• Governor’s proposal: $145 million for one year for drought resilience, $250 million over one year for drought contingency



Transportation is the single largest contributor to greenhouse gas emissions in the state. Yet public transit is facing a serious fiscal cliff due to slow ridership recovery from the pandemic. A staggering 98% of California’s transportation dollars are spent on roads and highways, leaving transit fighting for scraps. The federal Bipartisan Infrastructure Law and the state surplus provide an important opportunity to remake the transportation system to benefit our climate and communities.

$450 million over two years for a "race to the top" program for transit agencies to pursue systemic reforms to make transit seamless, equitable and sustainable.

  • Governor’s proposal: 0

$5 billion or more over two years for transit, distributed by formula, with flexibility to use the funds for operations. Of the governor’s proposed $750 million allocation, we encourage fare integration to be an eligible use of funds.

  • Governor’s proposal: $750 million over three months

$ 2 billion over 1 year for active transportation and at least $500 million annually thereafter

  • Governor’s proposal: $500 million over one year

$100 million over two years for grants and technical assistance for cities to implement parking management, with a focus on areas near transit, in order to support more housing, jobs and sustainable mobility

  • Governor’s proposal: 0

$7 million to $10 million over two years to study and pilot scoping and delivery reforms for transportation megaprojects

  • Governor’s proposal: 0

$0 for gas rebates. Relief funds should be prioritized for low-income Californians, regardless of whether they own a car.

  • Governor’s proposal: $9 billion over one year

$0 for projects that increase roadway capacity or increase vehicle miles traveled, especially in disadvantaged communities.


Housing as a Climate Strategy

We are pleased to see the proposed budget’s section on housing state that “California’s housing and climate goals must be intertwined” and commit to encourage housing near jobs, schools and services in order to reduce carbon emissions from driving. The Newsom Administration is focused on dense, urban infill development as a key climate strategy and proposes to make $1 billion in targeted investments from the state’s General Fund over two years “primarily focused on accelerated development in downtown-oriented areas across California.” We support these expenditures and believe more should be done in the May budget revise to promote both sustainability and equity in housing and to counter displacement.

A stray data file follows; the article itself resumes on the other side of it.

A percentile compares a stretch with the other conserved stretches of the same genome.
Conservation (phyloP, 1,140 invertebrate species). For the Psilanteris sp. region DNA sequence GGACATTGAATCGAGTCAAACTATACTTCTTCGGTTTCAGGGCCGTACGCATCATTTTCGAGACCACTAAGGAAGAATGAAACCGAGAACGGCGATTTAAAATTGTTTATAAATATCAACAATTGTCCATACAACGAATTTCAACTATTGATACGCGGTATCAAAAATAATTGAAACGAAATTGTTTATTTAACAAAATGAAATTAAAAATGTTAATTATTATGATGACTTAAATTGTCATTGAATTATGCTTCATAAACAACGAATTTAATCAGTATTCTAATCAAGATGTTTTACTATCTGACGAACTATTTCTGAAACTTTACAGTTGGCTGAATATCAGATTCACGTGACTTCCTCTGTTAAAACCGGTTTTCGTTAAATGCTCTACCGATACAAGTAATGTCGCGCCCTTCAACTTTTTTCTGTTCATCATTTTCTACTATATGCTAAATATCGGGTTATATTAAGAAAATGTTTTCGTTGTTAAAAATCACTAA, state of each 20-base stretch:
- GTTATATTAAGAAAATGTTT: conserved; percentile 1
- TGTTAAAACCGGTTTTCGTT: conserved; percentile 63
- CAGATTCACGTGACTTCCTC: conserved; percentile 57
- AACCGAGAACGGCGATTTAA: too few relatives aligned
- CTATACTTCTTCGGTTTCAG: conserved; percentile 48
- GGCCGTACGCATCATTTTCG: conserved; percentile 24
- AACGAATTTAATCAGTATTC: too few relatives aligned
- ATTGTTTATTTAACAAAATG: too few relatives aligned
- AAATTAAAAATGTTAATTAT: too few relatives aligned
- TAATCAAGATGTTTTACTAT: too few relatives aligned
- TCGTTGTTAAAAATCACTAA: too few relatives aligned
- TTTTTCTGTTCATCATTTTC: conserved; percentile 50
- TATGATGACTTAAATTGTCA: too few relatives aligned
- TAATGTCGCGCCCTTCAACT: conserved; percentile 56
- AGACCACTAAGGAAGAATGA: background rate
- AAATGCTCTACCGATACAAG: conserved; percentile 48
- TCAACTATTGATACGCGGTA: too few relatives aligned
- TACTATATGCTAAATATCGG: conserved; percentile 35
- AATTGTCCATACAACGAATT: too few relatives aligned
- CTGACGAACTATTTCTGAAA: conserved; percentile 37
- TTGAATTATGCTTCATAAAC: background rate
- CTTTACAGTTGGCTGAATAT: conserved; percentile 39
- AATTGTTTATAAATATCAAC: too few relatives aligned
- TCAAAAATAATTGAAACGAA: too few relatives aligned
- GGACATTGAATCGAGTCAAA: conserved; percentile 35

$5 billion over three years for the Multifamily Housing Program and the California Housing Accelerator Program to increase production of affordable housing in the right places.

  • Governor’s proposal: 0

$500 million over one year to launch the Bay Area Regional Black Housing Fund.

  • Governor’s proposal: 0

$200 million over one year for CalHOME to produce new deed-restricted owner-occupied homes for qualifying families to address racial and ethnic wealth gaps and overcome redlining.

  • Governor’s proposal: 0

SPUR supports the governor’s proposals on the following:

$500 million over one year for the State Low Income Housing Tax Credit
$500 million over two years for the Infill Infrastructure Grant Program
$300 million over two years for the Affordable Housing and Sustainable Communities Program
$100 million over two years for Adaptive Reuse Incentive Grants


Food as a Climate Strategy

California school districts spend hundreds of millions of dollars purchasing food to serve students each year. By harnessing this purchasing power, school districts can drive demand for food produced in a way that supports the health and wellbeing of people, animals and the planet. Providing incentive funds would allow changes to purchasing that would decrease carbon emissions, water use and pesticide use.

$75 million over three years for the Department of Education to pilot a Good Food Purchasing Incentive Fund for school districts to buy food that supports a sustainable and just food system.

  • Governor’s proposal: 0


Economic Security From Climate Impacts

Strengthening the safety net by expanding fruit and vegetable supplemental benefits will help Californians with low incomes stretch their food budgets further while offering support to California’s fruit and vegetable farmers, who need to adapt to a changing climate.

$245 million over two years to expand the California Fruit and Vegetable Supplemental Benefits program which makes California-grown fruits and vegetables more affordable for Californians with low-income and supports California farmers facing economic headwinds caused by drought.

  • Governor’s proposal: 0